• Don,

      I just now learned about the difference between juried and non juried.  It makes more sense now. 

      I've been very intimidated by the idea of juried shows but I'm learning so much here I hope to start applying for next year as soon as I get photos and booth looking great.

  • Hi Kathy, I think you are asking if there is a correlation between higher booth fees and higher sales? And the short answer is 'not necessarily' but certainly possible. If you are paying less than $100 for booth space, chances are you are doing a school or church show/ flea market-type? Those shows aren't charging much because they aren't really advertising. The promoters aren't investing much into the show so you may not get a big crowd beyond that promoter's followers. Many people on here probably do shows between $100 and $1000 for booth space. Typically those shows are more community driven and advertising dollars are spent. And hopefully that brings in a bigger crowd.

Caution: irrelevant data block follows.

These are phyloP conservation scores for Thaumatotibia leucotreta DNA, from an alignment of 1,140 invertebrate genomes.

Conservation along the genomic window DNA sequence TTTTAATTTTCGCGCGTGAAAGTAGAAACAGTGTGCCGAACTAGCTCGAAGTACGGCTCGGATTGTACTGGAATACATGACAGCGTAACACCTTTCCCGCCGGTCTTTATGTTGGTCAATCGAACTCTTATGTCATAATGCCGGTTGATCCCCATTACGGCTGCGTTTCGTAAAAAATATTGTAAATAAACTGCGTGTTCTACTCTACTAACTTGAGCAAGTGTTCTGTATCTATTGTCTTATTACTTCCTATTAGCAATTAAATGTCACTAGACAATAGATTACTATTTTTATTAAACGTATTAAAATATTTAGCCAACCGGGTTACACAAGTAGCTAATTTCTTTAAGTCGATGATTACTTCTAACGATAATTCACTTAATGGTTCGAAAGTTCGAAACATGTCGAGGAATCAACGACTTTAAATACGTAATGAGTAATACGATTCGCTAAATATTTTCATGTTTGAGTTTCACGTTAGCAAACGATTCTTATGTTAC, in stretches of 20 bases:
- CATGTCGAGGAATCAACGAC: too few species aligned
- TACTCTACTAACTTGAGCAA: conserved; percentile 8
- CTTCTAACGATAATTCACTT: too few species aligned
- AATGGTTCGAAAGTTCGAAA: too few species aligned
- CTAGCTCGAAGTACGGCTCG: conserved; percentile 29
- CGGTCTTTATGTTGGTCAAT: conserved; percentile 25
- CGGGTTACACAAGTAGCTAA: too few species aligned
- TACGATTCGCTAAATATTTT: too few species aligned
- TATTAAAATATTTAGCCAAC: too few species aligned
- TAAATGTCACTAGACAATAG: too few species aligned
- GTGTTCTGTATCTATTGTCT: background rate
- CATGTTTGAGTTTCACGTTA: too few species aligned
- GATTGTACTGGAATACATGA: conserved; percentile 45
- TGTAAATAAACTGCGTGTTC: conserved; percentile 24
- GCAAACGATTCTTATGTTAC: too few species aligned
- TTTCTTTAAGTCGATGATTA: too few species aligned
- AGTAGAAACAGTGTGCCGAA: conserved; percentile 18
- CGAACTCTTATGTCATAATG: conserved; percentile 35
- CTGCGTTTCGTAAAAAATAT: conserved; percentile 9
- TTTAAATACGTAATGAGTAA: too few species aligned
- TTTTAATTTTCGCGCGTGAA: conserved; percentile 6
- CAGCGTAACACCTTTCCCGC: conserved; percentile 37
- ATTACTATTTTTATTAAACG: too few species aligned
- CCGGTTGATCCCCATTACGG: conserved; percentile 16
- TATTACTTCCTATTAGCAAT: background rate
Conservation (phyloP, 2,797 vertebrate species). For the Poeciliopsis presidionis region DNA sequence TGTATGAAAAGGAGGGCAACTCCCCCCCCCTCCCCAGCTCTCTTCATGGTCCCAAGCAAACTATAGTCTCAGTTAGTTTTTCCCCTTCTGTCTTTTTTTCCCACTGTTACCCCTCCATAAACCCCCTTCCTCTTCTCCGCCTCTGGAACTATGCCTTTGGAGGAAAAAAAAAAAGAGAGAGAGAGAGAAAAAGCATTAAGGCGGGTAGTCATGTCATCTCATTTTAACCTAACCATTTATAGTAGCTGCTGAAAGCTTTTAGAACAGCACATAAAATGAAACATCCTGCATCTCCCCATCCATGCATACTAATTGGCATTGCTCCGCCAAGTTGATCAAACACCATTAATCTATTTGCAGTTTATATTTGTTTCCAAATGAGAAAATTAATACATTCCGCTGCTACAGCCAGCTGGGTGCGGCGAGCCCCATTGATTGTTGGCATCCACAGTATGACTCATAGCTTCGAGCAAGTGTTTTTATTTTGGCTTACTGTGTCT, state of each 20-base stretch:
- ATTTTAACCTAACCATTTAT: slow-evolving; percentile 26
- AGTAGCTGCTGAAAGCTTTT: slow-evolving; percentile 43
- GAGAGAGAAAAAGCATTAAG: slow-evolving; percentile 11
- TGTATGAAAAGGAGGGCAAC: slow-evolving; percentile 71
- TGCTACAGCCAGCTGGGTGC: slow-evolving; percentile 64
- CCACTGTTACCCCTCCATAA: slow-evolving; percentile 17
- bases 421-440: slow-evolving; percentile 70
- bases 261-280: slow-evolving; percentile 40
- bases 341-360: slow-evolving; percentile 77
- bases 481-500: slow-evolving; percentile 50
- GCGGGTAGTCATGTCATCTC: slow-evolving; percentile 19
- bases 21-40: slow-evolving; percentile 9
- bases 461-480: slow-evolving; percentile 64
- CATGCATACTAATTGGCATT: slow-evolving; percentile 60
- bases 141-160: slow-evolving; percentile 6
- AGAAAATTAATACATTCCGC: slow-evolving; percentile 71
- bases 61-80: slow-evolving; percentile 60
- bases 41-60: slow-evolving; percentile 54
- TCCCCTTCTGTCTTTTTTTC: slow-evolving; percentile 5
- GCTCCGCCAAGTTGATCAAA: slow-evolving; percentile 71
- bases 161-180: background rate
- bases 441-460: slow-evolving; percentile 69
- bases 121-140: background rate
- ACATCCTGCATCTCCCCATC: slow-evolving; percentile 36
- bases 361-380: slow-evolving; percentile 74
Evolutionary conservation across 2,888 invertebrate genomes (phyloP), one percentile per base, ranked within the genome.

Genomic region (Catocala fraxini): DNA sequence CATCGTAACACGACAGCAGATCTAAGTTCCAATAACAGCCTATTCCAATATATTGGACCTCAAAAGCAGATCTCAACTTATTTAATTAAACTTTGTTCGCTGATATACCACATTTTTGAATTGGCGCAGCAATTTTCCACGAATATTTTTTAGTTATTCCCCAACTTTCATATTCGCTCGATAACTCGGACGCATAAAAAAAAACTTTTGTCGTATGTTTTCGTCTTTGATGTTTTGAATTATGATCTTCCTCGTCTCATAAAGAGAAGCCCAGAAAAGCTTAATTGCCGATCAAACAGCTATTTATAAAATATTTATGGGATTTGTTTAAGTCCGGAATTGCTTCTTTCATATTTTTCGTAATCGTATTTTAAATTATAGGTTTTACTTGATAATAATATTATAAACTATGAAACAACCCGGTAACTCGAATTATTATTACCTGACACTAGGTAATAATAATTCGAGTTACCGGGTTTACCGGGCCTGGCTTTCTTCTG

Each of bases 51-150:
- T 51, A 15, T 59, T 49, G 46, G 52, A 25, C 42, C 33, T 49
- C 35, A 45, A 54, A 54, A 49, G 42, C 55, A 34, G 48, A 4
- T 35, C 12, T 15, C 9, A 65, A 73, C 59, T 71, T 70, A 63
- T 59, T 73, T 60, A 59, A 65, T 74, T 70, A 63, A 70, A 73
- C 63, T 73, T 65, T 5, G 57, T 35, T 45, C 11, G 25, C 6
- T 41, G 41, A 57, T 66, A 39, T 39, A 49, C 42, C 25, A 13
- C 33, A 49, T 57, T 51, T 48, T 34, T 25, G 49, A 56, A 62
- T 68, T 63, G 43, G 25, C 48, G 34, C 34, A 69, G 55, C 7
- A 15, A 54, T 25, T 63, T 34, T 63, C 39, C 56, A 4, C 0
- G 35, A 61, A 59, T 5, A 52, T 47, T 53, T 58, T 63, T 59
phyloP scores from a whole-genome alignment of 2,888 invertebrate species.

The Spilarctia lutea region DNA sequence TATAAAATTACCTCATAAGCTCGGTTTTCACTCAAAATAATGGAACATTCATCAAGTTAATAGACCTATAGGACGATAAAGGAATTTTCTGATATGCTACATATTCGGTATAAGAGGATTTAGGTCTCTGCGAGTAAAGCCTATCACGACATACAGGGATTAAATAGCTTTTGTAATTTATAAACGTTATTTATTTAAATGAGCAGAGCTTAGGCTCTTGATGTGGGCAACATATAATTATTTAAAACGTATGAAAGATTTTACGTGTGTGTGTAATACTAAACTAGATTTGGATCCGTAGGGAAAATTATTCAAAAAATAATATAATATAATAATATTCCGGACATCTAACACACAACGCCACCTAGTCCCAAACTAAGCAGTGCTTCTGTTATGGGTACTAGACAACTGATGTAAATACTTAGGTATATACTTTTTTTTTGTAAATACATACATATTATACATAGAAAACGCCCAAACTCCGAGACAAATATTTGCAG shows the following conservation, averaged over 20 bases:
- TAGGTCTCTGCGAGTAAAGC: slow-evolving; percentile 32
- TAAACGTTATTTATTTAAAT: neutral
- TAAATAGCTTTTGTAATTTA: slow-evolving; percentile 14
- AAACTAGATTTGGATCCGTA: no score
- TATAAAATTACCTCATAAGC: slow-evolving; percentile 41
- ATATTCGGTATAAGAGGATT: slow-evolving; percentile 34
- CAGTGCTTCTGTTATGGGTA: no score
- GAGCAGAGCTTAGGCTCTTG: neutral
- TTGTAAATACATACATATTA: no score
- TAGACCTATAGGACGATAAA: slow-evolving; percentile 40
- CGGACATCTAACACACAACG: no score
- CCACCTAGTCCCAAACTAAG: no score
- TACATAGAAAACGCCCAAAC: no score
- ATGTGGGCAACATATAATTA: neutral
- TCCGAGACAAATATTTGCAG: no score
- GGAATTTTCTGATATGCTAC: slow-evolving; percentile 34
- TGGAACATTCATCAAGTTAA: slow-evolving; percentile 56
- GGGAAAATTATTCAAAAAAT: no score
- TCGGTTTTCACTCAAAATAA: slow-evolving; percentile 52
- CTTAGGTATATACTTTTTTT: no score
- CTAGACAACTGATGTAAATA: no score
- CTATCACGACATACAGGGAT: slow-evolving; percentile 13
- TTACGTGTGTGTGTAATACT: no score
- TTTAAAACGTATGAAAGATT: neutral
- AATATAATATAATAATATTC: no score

But since it sounds like you are relatively new to festivals, I would first focus on your own art/business. Do you know your demographics? Is there a demand for your art/product? Would you have enough variety/ inventory to make $100s-$1000s on a show? I would probably satisfy all those questions before expanding to bigger shows.

    For me and my experience, the answer is yes, the bigger shows equates to more sales. However, the shows I do are specifically targeting my target market/demographic. So I can't just do any big expensive show and expect to make money. I'll pay booth space upwards of $4000 (trade show). Since I focus on pet related designs, I look for pet related events.  Hopefully that gives you some guidance. Good luck!

    • Awesome!  Thanks so much Loc.  You are exactly correct, I am new to this and have gotten my feet wet at school/church shows.